Rapid identification of pathogens, antibiotic resistance genes and plasmids in blood cultures by nanopore sequencing

Sci Rep. 2020 May 6;10(1):7622. doi: 10.1038/s41598-020-64616-x.


Bloodstream infections (BSI) and sepsis are major causes of morbidity and mortality worldwide. Blood culture-based diagnostics usually requires 1-2 days for identification of bacterial agent and an additional 2-3 days for phenotypic determination of antibiotic susceptibility pattern. With the escalating burden of antimicrobial resistance (AMR) rapid diagnostics becomes increasingly important to secure adequate antibiotic therapy. Real-time whole genome sequencing represents a genotypic diagnostic approach with the ability to rapidly identify pathogens and AMR-encoding genes. Here we have used nanopore sequencing of bacterial DNA extracted from positive blood cultures for identification of pathogens, detection of plasmids and AMR-encoding genes. To our knowledge, this is the first study to gather the above-mentioned information from nanopore sequencing and conduct a comprehensive analysis for diagnostic purposes in real-time. Identification of pathogens was possible after 10 minutes of sequencing and all predefined AMR-encoding genes and plasmids from monoculture experiments were detected within one hour using raw nanopore sequencing data. Furthermore, we demonstrate the correct identification of plasmids and blaCTX-M subtypes using de novo assembled nanopore contigs. Results from this study hold great promise for future applications in clinical microbiology and for health care surveillance purposes.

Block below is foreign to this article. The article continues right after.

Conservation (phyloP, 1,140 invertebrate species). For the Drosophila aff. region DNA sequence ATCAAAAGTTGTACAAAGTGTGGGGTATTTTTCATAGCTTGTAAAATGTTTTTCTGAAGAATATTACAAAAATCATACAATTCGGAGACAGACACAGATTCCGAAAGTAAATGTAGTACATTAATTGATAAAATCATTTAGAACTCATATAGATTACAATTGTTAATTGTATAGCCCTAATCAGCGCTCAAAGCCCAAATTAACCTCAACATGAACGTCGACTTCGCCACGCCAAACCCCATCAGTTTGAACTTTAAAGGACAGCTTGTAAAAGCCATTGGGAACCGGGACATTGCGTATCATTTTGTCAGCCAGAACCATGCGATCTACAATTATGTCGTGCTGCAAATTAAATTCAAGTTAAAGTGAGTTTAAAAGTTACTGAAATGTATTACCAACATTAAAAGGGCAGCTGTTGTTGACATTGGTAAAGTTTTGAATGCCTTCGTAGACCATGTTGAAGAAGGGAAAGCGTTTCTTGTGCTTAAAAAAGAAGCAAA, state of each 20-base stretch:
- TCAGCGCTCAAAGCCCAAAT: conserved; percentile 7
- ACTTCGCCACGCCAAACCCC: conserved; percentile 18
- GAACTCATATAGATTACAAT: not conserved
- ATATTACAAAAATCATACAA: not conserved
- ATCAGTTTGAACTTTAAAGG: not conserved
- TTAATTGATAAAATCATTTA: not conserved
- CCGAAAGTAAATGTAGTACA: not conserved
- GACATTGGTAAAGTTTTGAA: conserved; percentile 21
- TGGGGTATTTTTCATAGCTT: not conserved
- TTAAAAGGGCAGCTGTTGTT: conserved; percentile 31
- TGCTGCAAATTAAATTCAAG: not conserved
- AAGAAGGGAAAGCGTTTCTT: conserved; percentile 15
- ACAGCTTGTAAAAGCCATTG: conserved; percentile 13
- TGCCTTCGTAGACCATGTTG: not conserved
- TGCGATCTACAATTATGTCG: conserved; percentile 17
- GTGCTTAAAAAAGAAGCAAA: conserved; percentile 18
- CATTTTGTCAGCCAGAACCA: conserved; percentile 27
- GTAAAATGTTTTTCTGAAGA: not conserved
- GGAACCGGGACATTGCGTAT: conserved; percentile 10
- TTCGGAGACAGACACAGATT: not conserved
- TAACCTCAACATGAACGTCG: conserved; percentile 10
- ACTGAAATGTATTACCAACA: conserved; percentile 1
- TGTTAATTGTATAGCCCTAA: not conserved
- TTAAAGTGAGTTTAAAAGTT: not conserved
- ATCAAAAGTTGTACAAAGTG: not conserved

Publication types

  • Research Support, Non-U.S. Gov't

MeSH terms

  • Blood Culture / methods*
  • DNA, Bacterial / genetics
  • DNA, Bacterial / isolation & purification
  • Drug Resistance, Microbial / genetics*
  • Escherichia coli / genetics
  • Gene Transfer, Horizontal
  • Nanopore Sequencing / methods*
  • Plasmids / genetics*
  • Salmonella / genetics
  • Time Factors


  • DNA, Bacterial